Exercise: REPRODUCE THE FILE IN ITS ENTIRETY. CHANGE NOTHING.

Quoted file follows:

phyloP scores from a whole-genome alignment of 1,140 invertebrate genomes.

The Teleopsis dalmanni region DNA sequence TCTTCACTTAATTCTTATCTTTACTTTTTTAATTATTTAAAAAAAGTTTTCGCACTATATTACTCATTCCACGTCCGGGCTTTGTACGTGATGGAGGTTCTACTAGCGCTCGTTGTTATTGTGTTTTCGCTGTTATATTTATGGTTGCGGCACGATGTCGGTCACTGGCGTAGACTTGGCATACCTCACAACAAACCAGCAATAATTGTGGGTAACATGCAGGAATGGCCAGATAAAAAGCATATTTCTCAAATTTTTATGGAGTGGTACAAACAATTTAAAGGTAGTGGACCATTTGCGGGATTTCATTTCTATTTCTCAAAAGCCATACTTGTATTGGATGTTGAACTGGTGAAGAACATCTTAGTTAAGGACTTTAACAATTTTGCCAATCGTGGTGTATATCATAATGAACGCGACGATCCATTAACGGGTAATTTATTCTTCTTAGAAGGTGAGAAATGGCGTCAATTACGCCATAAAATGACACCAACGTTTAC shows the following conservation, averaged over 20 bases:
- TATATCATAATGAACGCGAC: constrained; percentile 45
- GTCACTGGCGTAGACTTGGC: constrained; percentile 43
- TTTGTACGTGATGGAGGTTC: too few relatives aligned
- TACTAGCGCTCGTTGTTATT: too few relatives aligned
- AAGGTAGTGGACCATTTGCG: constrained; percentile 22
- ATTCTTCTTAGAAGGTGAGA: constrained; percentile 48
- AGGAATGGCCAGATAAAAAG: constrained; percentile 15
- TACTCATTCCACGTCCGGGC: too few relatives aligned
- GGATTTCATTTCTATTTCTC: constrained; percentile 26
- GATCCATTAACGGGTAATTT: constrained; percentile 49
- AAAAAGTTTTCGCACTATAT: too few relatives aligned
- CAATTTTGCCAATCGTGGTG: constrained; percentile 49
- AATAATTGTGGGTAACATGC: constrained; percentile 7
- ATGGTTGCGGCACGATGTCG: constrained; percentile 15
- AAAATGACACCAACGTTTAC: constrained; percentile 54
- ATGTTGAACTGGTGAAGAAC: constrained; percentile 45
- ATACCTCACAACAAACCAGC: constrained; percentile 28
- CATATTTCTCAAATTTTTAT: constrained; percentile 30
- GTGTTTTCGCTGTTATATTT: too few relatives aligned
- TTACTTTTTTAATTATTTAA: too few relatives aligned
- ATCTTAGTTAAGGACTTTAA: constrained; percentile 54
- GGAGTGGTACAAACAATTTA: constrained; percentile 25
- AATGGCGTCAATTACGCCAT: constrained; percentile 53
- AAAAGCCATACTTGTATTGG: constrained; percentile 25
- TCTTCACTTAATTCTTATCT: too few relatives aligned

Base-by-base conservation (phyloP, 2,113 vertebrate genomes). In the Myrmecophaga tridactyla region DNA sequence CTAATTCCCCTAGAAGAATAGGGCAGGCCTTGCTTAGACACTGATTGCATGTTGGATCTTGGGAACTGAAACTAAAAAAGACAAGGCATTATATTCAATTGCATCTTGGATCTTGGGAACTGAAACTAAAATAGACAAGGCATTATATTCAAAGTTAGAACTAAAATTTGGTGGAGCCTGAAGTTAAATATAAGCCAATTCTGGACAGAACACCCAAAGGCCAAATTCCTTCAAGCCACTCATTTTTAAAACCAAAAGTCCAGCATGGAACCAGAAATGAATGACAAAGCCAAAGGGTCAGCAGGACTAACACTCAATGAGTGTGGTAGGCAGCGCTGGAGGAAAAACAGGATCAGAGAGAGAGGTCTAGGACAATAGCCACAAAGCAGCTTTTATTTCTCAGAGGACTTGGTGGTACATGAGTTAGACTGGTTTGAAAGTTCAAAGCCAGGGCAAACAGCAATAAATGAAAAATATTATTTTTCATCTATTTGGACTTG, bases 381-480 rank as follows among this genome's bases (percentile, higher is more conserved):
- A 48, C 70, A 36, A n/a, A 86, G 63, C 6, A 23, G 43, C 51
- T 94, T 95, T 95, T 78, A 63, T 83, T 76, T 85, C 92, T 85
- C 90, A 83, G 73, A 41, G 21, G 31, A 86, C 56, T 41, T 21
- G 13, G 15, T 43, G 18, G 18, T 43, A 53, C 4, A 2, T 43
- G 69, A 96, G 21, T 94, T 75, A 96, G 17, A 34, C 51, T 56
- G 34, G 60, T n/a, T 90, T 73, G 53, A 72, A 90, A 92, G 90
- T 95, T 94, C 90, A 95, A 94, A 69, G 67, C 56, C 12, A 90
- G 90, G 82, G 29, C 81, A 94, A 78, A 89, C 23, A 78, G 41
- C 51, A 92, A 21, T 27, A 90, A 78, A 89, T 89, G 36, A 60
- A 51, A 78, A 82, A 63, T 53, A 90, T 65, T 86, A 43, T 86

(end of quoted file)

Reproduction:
phyloP scores from a whole-genome alignment of 1,140 invertebrate genomes.

The Teleopsis dalmanni region DNA sequence TCTTCACTTAATTCTTATCTTTACTTTTTTAATTATTTAAAAAAAGTTTTCGCACTATATTACTCATTCCACGTCCGGGCTTTGTACGTGATGGAGGTTCTACTAGCGCTCGTTGTTATTGTGTTTTCGCTGTTATATTTATGGTTGCGGCACGATGTCGGTCACTGGCGTAGACTTGGCATACCTCACAACAAACCAGCAATAATTGTGGGTAACATGCAGGAATGGCCAGATAAAAAGCATATTTCTCAAATTTTTATGGAGTGGTACAAACAATTTAAAGGTAGTGGACCATTTGCGGGATTTCATTTCTATTTCTCAAAAGCCATACTTGTATTGGATGTTGAACTGGTGAAGAACATCTTAGTTAAGGACTTTAACAATTTTGCCAATCGTGGTGTATATCATAATGAACGCGACGATCCATTAACGGGTAATTTATTCTTCTTAGAAGGTGAGAAATGGCGTCAATTACGCCATAAAATGACACCAACGTTTAC shows the following conservation, averaged over 20 bases:
- TATATCATAATGAACGCGAC: constrained; percentile 45
- GTCACTGGCGTAGACTTGGC: constrained; percentile 43
- TTTGTACGTGATGGAGGTTC: too few relatives aligned
- TACTAGCGCTCGTTGTTATT: too few relatives aligned
- AAGGTAGTGGACCATTTGCG: constrained; percentile 22
- ATTCTTCTTAGAAGGTGAGA: constrained; percentile 48
- AGGAATGGCCAGATAAAAAG: constrained; percentile 15
- TACTCATTCCACGTCCGGGC: too few relatives aligned
- GGATTTCATTTCTATTTCTC: constrained; percentile 26
- GATCCATTAACGGGTAATTT: constrained; percentile 49
- AAAAAGTTTTCGCACTATAT: too few relatives aligned
- CAATTTTGCCAATCGTGGTG: constrained; percentile 49
- AATAATTGTGGGTAACATGC: constrained; percentile 7
- ATGGTTGCGGCACGATGTCG: constrained; percentile 15
- AAAATGACACCAACGTTTAC: constrained; percentile 54
- ATGTTGAACTGGTGAAGAAC: constrained; percentile 45
- ATACCTCACAACAAACCAGC: constrained; percentile 28
- CATATTTCTCAAATTTTTAT: constrained; percentile 30
- GTGTTTTCGCTGTTATATTT: too few relatives aligned
- TTACTTTTTTAATTATTTAA: too few relatives aligned
- ATCTTAGTTAAGGACTTTAA: constrained; percentile 54
- GGAGTGGTACAAACAATTTA: constrained; percentile 25
- AATGGCGTCAATTACGCCAT: constrained; percentile 53
- AAAAGCCATACTTGTATTGG: constrained; percentile 25
- TCTTCACTTAATTCTTATCT: too few relatives aligned

Base-by-base conservation (phyloP, 2,113 vertebrate genomes). In the Myrmecophaga tridactyla region DNA sequence CTAATTCCCCTAGAAGAATAGGGCAGGCCTTGCTTAGACACTGATTGCATGTTGGATCTTGGGAACTGAAACTAAAAAAGACAAGGCATTATATTCAATTGCATCTTGGATCTTGGGAACTGAAACTAAAATAGACAAGGCATTATATTCAAAGTTAGAACTAAAATTTGGTGGAGCCTGAAGTTAAATATAAGCCAATTCTGGACAGAACACCCAAAGGCCAAATTCCTTCAAGCCACTCATTTTTAAAACCAAAAGTCCAGCATGGAACCAGAAATGAATGACAAAGCCAAAGGGTCAGCAGGACTAACACTCAATGAGTGTGGTAGGCAGCGCTGGAGGAAAAACAGGATCAGAGAGAGAGGTCTAGGACAATAGCCACAAAGCAGCTTTTATTTCTCAGAGGACTTGGTGGTACATGAGTTAGACTGGTTTGAAAGTTCAAAGCCAGGGCAAACAGCAATAAATGAAAAATATTATTTTTCATCTATTTGGACTTG, bases 381-480 rank as follows among this genome's bases (percentile, higher is more conserved):
- A 48, C 70, A 36, A n/a, A 86, G 63, C 6, A 23, G 43, C 51
- T 94, T 95, T 95, T 78, A 63, T 83, T 76, T 85, C 92, T 85
- C 90, A 83, G 73, A 41, G 21, G 31, A 86, C 56, T 41, T 21
- G 13, G 15, T 43, G 18, G 18, T 43, A 53, C 4, A 2, T 43
- G 69, A 96, G 21, T 94, T 75, A 96, G 17, A 34, C 51, T 56
- G 34, G 60, T n/a, T 90, T 73, G 53, A 72, A 90, A 92, G 90
- T 95, T 94, C 90, A 95, A 94, A 69, G 67, C 56, C 12, A 90
- G 90, G 82, G 29, C 81, A 94, A 78, A 89, C 23, A 78, G 41
- C 51, A 92, A 21, T 27, A 90, A 78, A 89, T 89, G 36, A 60
- A 51, A 78, A 82, A 63, T 53, A 90, T 65, T 86, A 43, T 86